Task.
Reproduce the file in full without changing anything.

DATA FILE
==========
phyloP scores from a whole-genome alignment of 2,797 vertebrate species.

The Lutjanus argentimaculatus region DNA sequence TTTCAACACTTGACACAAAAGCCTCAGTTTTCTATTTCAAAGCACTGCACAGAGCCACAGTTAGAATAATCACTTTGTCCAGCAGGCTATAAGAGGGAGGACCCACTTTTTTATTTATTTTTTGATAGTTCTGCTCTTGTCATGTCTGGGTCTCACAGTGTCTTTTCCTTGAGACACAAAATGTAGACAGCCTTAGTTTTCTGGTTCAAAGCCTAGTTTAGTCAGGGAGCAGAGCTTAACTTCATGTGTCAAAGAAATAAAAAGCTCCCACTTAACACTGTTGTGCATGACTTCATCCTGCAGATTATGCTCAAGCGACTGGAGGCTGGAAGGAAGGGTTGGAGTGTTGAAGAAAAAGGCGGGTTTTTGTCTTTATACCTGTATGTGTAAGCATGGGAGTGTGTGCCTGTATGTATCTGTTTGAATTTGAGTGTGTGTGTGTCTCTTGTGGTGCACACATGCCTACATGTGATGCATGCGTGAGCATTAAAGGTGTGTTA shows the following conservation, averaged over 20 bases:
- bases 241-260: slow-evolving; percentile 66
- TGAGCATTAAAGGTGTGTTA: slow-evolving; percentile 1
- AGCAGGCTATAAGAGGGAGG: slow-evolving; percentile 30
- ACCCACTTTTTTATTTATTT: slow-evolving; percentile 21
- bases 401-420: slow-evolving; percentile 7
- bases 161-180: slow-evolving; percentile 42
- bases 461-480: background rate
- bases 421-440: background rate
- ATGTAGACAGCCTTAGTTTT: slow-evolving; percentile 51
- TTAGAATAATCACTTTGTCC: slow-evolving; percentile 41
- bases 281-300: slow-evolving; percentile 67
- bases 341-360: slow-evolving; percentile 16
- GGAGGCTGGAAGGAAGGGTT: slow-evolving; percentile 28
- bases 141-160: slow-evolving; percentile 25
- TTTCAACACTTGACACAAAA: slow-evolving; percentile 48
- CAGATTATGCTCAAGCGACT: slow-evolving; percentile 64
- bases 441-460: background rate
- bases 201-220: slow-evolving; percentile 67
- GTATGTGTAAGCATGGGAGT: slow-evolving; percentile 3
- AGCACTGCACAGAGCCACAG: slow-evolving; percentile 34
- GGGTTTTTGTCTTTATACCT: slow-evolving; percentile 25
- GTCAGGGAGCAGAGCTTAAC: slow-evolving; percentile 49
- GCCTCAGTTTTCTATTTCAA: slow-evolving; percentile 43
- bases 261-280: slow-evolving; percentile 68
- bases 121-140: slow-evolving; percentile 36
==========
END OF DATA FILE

phyloP scores from a whole-genome alignment of 2,797 vertebrate species.

The Lutjanus argentimaculatus region DNA sequence TTTCAACACTTGACACAAAAGCCTCAGTTTTCTATTTCAAAGCACTGCACAGAGCCACAGTTAGAATAATCACTTTGTCCAGCAGGCTATAAGAGGGAGGACCCACTTTTTTATTTATTTTTTGATAGTTCTGCTCTTGTCATGTCTGGGTCTCACAGTGTCTTTTCCTTGAGACACAAAATGTAGACAGCCTTAGTTTTCTGGTTCAAAGCCTAGTTTAGTCAGGGAGCAGAGCTTAACTTCATGTGTCAAAGAAATAAAAAGCTCCCACTTAACACTGTTGTGCATGACTTCATCCTGCAGATTATGCTCAAGCGACTGGAGGCTGGAAGGAAGGGTTGGAGTGTTGAAGAAAAAGGCGGGTTTTTGTCTTTATACCTGTATGTGTAAGCATGGGAGTGTGTGCCTGTATGTATCTGTTTGAATTTGAGTGTGTGTGTGTCTCTTGTGGTGCACACATGCCTACATGTGATGCATGCGTGAGCATTAAAGGTGTGTTA shows the following conservation, averaged over 20 bases:
- bases 241-260: slow-evolving; percentile 66
- TGAGCATTAAAGGTGTGTTA: slow-evolving; percentile 1
- AGCAGGCTATAAGAGGGAGG: slow-evolving; percentile 30
- ACCCACTTTTTTATTTATTT: slow-evolving; percentile 21
- bases 401-420: slow-evolving; percentile 7
- bases 161-180: slow-evolving; percentile 42
- bases 461-480: background rate
- bases 421-440: background rate
- ATGTAGACAGCCTTAGTTTT: slow-evolving; percentile 51
- TTAGAATAATCACTTTGTCC: slow-evolving; percentile 41
- bases 281-300: slow-evolving; percentile 67
- bases 341-360: slow-evolving; percentile 16
- GGAGGCTGGAAGGAAGGGTT: slow-evolving; percentile 28
- bases 141-160: slow-evolving; percentile 25
- TTTCAACACTTGACACAAAA: slow-evolving; percentile 48
- CAGATTATGCTCAAGCGACT: slow-evolving; percentile 64
- bases 441-460: background rate
- bases 201-220: slow-evolving; percentile 67
- GTATGTGTAAGCATGGGAGT: slow-evolving; percentile 3
- AGCACTGCACAGAGCCACAG: slow-evolving; percentile 34
- GGGTTTTTGTCTTTATACCT: slow-evolving; percentile 25
- GTCAGGGAGCAGAGCTTAAC: slow-evolving; percentile 49
- GCCTCAGTTTTCTATTTCAA: slow-evolving; percentile 43
- bases 261-280: slow-evolving; percentile 68
- bases 121-140: slow-evolving; percentile 36